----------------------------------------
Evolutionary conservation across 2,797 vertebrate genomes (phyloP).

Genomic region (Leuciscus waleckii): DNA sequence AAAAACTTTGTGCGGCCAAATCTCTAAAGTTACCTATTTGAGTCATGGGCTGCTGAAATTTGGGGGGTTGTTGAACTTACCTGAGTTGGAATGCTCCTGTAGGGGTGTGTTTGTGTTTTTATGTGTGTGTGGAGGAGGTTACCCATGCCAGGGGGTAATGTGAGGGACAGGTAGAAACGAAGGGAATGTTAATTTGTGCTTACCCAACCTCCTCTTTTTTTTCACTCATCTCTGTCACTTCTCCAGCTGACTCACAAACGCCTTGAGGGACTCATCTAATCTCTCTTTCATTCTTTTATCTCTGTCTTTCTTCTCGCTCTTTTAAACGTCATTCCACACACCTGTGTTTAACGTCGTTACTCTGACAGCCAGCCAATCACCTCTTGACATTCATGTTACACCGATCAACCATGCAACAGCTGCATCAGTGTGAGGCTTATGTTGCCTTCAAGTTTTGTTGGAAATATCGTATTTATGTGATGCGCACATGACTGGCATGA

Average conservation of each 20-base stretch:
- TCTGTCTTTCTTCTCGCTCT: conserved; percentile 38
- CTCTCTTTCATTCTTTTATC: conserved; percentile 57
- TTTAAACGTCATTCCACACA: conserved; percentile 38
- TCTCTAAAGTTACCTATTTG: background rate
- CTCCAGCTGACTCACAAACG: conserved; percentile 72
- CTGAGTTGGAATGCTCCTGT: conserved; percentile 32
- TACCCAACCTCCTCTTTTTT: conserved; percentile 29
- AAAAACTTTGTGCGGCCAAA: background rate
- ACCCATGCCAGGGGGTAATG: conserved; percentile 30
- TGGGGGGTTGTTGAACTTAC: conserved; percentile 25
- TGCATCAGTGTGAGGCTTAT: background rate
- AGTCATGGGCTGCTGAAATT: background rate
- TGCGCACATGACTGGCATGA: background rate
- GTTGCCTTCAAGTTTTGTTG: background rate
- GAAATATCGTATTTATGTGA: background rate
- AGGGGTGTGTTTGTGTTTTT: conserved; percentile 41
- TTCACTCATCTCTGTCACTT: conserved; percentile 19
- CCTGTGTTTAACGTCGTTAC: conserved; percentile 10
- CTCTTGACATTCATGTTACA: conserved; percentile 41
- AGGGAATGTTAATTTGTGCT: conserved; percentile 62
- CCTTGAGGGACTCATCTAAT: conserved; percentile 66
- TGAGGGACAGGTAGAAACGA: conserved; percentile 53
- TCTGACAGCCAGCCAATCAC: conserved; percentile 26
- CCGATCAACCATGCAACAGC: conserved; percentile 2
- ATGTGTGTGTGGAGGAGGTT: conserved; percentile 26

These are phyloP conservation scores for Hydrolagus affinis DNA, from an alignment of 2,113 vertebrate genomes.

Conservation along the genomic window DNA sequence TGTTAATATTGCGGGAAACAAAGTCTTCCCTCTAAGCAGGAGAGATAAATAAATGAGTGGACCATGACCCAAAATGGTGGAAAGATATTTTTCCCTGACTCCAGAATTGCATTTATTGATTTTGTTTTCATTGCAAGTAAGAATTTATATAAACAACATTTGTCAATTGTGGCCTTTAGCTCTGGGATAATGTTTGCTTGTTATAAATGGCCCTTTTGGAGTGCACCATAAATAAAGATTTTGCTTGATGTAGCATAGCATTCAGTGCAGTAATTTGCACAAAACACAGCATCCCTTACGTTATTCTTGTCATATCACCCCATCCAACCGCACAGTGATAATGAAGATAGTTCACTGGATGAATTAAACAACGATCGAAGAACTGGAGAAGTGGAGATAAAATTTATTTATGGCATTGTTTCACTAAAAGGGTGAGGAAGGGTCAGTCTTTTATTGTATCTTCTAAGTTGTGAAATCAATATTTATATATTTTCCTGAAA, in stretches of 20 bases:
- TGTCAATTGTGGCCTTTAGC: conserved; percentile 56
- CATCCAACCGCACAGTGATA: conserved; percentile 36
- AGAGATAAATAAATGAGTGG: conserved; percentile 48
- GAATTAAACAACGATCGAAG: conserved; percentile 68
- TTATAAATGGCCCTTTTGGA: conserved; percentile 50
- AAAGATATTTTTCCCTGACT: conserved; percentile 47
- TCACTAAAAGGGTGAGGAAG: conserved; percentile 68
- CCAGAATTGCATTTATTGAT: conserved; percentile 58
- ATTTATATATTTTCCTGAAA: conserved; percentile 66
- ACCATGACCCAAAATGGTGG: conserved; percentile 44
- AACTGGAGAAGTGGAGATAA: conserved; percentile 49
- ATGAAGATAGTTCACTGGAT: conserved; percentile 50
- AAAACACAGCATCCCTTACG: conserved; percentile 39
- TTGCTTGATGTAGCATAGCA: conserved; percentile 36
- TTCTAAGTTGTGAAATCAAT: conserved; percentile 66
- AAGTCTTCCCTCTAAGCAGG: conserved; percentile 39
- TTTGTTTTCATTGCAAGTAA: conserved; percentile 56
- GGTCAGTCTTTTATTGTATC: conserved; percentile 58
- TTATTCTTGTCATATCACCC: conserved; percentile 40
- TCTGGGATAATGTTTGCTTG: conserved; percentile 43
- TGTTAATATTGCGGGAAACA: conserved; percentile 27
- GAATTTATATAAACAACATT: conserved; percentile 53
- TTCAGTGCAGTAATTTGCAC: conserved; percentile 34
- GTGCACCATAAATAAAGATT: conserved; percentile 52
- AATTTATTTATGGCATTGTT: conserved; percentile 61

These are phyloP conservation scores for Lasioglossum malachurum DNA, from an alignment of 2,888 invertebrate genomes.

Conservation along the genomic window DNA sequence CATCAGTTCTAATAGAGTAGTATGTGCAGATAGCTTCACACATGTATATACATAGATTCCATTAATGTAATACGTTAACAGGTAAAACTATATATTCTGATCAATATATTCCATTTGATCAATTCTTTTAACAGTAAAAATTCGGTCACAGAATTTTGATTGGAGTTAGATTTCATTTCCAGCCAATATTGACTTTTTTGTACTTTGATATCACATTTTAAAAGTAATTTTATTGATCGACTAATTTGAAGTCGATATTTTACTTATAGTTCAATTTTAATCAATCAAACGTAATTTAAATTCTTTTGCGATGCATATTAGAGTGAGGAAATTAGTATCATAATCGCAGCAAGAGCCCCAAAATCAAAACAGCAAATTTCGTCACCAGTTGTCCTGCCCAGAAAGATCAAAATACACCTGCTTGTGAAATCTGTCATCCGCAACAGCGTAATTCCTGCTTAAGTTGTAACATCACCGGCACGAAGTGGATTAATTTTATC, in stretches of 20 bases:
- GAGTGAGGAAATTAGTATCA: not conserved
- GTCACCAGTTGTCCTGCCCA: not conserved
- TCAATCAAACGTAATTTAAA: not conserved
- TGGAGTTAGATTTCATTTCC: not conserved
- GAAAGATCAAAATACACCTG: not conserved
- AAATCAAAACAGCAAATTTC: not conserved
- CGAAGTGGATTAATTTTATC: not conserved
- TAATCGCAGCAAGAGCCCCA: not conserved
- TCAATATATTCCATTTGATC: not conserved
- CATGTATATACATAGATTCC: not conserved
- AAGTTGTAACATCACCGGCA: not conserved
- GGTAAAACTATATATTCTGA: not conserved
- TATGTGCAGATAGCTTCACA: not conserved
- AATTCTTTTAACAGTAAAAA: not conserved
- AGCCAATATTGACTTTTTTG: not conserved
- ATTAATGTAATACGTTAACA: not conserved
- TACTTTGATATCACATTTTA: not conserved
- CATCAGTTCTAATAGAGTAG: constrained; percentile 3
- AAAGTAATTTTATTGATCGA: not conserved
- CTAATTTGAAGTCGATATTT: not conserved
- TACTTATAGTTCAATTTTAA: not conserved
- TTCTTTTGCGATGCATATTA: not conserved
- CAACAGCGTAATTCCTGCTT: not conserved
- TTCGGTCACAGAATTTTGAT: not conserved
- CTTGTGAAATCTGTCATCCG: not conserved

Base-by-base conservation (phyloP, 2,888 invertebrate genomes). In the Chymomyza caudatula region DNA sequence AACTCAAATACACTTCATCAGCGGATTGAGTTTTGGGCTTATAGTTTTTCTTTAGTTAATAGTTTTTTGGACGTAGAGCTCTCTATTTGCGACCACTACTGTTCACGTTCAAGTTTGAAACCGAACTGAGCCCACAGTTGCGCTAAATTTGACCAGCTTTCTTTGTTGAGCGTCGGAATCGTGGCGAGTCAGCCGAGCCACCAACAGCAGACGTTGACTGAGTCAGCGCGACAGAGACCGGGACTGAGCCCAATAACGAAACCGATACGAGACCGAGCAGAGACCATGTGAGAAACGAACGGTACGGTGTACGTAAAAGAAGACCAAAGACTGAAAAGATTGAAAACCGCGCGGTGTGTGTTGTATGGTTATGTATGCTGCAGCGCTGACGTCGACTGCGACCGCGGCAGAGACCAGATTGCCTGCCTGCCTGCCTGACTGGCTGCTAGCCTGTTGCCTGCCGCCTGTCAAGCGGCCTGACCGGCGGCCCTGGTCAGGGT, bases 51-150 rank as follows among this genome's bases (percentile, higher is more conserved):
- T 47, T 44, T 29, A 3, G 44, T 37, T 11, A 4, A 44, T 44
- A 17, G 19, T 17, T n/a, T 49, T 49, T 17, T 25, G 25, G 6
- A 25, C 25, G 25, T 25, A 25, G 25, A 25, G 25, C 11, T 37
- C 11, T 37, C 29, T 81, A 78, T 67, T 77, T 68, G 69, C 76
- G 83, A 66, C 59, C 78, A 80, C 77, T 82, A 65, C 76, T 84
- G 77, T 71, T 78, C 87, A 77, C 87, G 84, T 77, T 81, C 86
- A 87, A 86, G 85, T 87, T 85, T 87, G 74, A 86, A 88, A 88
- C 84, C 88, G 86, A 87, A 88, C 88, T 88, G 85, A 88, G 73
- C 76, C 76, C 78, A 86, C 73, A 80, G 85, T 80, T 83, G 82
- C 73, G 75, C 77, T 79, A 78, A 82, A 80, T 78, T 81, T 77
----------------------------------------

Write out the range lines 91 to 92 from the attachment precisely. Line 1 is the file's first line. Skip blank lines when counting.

- C 84, C 88, G 86, A 87, A 88, C 88, T 88, G 85, A 88, G 73
- C 76, C 76, C 78, A 86, C 73, A 80, G 85, T 80, T 83, G 82